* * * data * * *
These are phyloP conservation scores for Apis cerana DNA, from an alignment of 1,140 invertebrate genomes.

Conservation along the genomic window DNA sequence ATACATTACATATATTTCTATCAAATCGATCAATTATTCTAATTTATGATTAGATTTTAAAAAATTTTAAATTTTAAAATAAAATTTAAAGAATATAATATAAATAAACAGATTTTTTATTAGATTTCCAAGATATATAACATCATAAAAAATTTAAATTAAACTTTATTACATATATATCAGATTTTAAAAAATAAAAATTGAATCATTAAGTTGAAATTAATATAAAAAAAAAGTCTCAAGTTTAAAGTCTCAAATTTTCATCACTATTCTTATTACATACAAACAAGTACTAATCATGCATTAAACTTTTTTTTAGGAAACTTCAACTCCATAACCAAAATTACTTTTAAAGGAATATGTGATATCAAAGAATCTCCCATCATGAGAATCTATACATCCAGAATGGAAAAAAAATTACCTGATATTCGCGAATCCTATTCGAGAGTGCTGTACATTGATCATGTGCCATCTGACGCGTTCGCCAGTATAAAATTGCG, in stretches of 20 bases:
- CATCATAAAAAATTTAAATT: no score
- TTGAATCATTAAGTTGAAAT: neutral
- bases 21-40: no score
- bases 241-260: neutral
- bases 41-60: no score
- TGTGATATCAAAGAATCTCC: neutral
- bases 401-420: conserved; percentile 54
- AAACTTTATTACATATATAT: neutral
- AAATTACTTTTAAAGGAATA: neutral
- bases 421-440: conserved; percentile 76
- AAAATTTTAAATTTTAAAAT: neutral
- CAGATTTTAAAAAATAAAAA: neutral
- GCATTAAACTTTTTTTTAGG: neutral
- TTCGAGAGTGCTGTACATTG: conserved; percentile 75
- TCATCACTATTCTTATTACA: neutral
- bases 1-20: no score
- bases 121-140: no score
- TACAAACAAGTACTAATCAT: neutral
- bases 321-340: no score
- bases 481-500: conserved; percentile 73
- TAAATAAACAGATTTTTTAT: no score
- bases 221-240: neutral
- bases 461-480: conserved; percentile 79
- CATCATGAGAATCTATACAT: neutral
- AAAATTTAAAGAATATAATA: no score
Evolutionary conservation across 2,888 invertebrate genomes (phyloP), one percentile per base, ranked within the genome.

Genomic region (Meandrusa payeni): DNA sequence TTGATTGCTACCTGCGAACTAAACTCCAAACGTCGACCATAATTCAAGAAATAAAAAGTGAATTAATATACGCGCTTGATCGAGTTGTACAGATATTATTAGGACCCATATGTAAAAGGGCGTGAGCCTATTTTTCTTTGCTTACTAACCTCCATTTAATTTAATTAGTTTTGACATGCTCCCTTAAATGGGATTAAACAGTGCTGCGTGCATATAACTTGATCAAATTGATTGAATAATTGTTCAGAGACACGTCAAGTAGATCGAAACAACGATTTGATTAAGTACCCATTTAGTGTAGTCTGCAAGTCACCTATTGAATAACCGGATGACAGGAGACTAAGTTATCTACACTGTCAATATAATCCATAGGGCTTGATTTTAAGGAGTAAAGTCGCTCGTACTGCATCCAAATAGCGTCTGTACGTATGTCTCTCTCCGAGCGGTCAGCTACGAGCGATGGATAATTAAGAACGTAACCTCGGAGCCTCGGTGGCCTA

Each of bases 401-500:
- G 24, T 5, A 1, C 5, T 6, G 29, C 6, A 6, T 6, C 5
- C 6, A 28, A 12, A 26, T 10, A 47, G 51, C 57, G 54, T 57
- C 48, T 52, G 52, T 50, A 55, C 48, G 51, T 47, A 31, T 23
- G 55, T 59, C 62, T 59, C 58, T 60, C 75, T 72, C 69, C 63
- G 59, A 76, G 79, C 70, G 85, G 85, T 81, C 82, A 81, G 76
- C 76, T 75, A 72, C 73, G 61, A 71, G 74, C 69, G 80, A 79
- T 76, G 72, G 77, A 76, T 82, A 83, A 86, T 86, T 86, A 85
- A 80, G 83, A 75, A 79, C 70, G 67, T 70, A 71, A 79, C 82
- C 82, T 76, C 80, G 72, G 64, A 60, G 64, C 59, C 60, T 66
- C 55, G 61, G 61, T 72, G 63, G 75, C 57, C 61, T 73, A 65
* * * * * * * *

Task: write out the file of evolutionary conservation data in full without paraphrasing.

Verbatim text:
These are phyloP conservation scores for Apis cerana DNA, from an alignment of 1,140 invertebrate genomes.

Conservation along the genomic window DNA sequence ATACATTACATATATTTCTATCAAATCGATCAATTATTCTAATTTATGATTAGATTTTAAAAAATTTTAAATTTTAAAATAAAATTTAAAGAATATAATATAAATAAACAGATTTTTTATTAGATTTCCAAGATATATAACATCATAAAAAATTTAAATTAAACTTTATTACATATATATCAGATTTTAAAAAATAAAAATTGAATCATTAAGTTGAAATTAATATAAAAAAAAAGTCTCAAGTTTAAAGTCTCAAATTTTCATCACTATTCTTATTACATACAAACAAGTACTAATCATGCATTAAACTTTTTTTTAGGAAACTTCAACTCCATAACCAAAATTACTTTTAAAGGAATATGTGATATCAAAGAATCTCCCATCATGAGAATCTATACATCCAGAATGGAAAAAAAATTACCTGATATTCGCGAATCCTATTCGAGAGTGCTGTACATTGATCATGTGCCATCTGACGCGTTCGCCAGTATAAAATTGCG, in stretches of 20 bases:
- CATCATAAAAAATTTAAATT: no score
- TTGAATCATTAAGTTGAAAT: neutral
- bases 21-40: no score
- bases 241-260: neutral
- bases 41-60: no score
- TGTGATATCAAAGAATCTCC: neutral
- bases 401-420: conserved; percentile 54
- AAACTTTATTACATATATAT: neutral
- AAATTACTTTTAAAGGAATA: neutral
- bases 421-440: conserved; percentile 76
- AAAATTTTAAATTTTAAAAT: neutral
- CAGATTTTAAAAAATAAAAA: neutral
- GCATTAAACTTTTTTTTAGG: neutral
- TTCGAGAGTGCTGTACATTG: conserved; percentile 75
- TCATCACTATTCTTATTACA: neutral
- bases 1-20: no score
- bases 121-140: no score
- TACAAACAAGTACTAATCAT: neutral
- bases 321-340: no score
- bases 481-500: conserved; percentile 73
- TAAATAAACAGATTTTTTAT: no score
- bases 221-240: neutral
- bases 461-480: conserved; percentile 79
- CATCATGAGAATCTATACAT: neutral
- AAAATTTAAAGAATATAATA: no score
Evolutionary conservation across 2,888 invertebrate genomes (phyloP), one percentile per base, ranked within the genome.

Genomic region (Meandrusa payeni): DNA sequence TTGATTGCTACCTGCGAACTAAACTCCAAACGTCGACCATAATTCAAGAAATAAAAAGTGAATTAATATACGCGCTTGATCGAGTTGTACAGATATTATTAGGACCCATATGTAAAAGGGCGTGAGCCTATTTTTCTTTGCTTACTAACCTCCATTTAATTTAATTAGTTTTGACATGCTCCCTTAAATGGGATTAAACAGTGCTGCGTGCATATAACTTGATCAAATTGATTGAATAATTGTTCAGAGACACGTCAAGTAGATCGAAACAACGATTTGATTAAGTACCCATTTAGTGTAGTCTGCAAGTCACCTATTGAATAACCGGATGACAGGAGACTAAGTTATCTACACTGTCAATATAATCCATAGGGCTTGATTTTAAGGAGTAAAGTCGCTCGTACTGCATCCAAATAGCGTCTGTACGTATGTCTCTCTCCGAGCGGTCAGCTACGAGCGATGGATAATTAAGAACGTAACCTCGGAGCCTCGGTGGCCTA

Each of bases 401-500:
- G 24, T 5, A 1, C 5, T 6, G 29, C 6, A 6, T 6, C 5
- C 6, A 28, A 12, A 26, T 10, A 47, G 51, C 57, G 54, T 57
- C 48, T 52, G 52, T 50, A 55, C 48, G 51, T 47, A 31, T 23
- G 55, T 59, C 62, T 59, C 58, T 60, C 75, T 72, C 69, C 63
- G 59, A 76, G 79, C 70, G 85, G 85, T 81, C 82, A 81, G 76
- C 76, T 75, A 72, C 73, G 61, A 71, G 74, C 69, G 80, A 79
- T 76, G 72, G 77, A 76, T 82, A 83, A 86, T 86, T 86, A 85
- A 80, G 83, A 75, A 79, C 70, G 67, T 70, A 71, A 79, C 82
- C 82, T 76, C 80, G 72, G 64, A 60, G 64, C 59, C 60, T 66
- C 55, G 61, G 61, T 72, G 63, G 75, C 57, C 61, T 73, A 65